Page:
In addition, the Minister directed the Redress Board, under section 26 of the Act, to prepare a report comparing its applications at mid-July 2003 with a combined set of names, obtained by combining the FOI and litigation data. The Board had received 1,551 applications at that time.
To date, the Redress Board's experience has been that 30% of existing claimants, from former residents of institutions under the aegis of the DOES, have provided evidence without first making a FOI application.
Consequently, an allowance must be made for claims which are not supported by evidence obtained under FOI. This would suggest around 778 potential applications from this source at 30 June 2003.
The analysis carried out by the Board also showed that around 6% of its applications are from former residents of non-DOES institutions. This indicates that the non-DOES claimant numbers at 30 June 2003 would have been of the order of 410.
Claimant population — Potential claims at 30 June 2003
The combination of these lists resulted in the derivation of the following base population at 30 June 2003:
Potential Redress Applications at 30 June 2003
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Persons who has instituted cases or FOI requests
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People who had initiated cases and made FOI requests
People who made FOI requests only
People who instituted cases only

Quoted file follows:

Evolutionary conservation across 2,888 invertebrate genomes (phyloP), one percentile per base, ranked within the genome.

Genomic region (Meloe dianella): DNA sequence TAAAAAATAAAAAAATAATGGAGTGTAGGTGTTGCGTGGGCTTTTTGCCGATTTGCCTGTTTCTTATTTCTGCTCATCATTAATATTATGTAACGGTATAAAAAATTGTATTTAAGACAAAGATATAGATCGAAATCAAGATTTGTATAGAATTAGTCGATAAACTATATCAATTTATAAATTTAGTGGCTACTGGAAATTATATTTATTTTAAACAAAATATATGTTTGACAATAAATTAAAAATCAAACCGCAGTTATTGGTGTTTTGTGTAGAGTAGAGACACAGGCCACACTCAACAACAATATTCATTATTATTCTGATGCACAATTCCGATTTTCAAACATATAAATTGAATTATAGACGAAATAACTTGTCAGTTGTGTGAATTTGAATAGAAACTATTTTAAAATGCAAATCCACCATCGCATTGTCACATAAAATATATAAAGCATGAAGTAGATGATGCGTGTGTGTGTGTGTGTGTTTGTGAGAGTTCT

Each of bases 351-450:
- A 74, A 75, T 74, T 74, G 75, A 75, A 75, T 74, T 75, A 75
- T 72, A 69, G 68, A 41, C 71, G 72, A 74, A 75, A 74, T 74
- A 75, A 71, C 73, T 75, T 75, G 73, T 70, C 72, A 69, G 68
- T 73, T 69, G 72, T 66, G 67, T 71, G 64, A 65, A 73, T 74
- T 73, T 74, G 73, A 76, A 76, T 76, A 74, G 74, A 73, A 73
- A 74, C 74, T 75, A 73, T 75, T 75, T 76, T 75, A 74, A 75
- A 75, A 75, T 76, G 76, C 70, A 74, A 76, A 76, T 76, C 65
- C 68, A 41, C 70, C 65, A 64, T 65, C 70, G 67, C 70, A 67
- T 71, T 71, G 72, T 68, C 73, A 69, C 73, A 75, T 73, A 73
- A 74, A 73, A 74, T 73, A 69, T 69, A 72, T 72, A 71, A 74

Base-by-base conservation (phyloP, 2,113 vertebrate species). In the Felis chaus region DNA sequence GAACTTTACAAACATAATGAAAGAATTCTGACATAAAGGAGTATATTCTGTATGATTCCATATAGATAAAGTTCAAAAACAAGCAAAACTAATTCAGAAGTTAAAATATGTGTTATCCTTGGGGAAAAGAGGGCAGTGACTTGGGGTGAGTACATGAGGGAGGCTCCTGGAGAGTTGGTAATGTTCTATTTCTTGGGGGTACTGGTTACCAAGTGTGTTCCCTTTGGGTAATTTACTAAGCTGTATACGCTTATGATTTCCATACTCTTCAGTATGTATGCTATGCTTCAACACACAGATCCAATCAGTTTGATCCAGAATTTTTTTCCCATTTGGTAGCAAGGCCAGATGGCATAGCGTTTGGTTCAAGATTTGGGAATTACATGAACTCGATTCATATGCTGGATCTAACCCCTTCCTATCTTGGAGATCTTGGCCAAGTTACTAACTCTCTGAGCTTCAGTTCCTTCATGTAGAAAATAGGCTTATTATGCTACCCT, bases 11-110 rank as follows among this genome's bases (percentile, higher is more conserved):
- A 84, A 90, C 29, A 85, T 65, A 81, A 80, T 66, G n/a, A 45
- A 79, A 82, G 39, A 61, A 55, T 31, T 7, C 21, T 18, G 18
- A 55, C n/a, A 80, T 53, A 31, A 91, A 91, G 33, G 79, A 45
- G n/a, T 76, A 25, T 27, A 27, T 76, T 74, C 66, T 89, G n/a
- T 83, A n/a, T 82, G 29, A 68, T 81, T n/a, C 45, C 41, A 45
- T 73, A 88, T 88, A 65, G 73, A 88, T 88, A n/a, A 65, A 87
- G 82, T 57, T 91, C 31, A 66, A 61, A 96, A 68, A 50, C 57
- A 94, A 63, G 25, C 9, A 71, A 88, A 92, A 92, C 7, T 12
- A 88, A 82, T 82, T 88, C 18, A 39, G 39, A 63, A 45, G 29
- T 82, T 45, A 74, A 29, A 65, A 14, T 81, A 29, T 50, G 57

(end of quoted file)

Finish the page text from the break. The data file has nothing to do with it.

People who applied to give evidence before Laffoy Investigation Committee but not included above
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Claims from DOES supervised institutions not included above
Claims from residents of institutions not under DOES
Total potential claimants at 30 June 2003
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Further potential claims
Further potential claims are likely to arise because:
·Requests for information under FOI continue to be made at a current rate of around 180 per month
·Certain claims may be received without recourse to FOI
·The trend in claims from non-DOES cases is likely to continue at least at the existing level of 6% of all applications
·The experience in Canada has been that the actual creation of a non-confrontational redress scheme induces more victims to come forward and make claims. In the two Ontario schemes the increase in the number of claimants varied between 2.6 and 3.4 times the known likely number of claimants at the start of the schemes.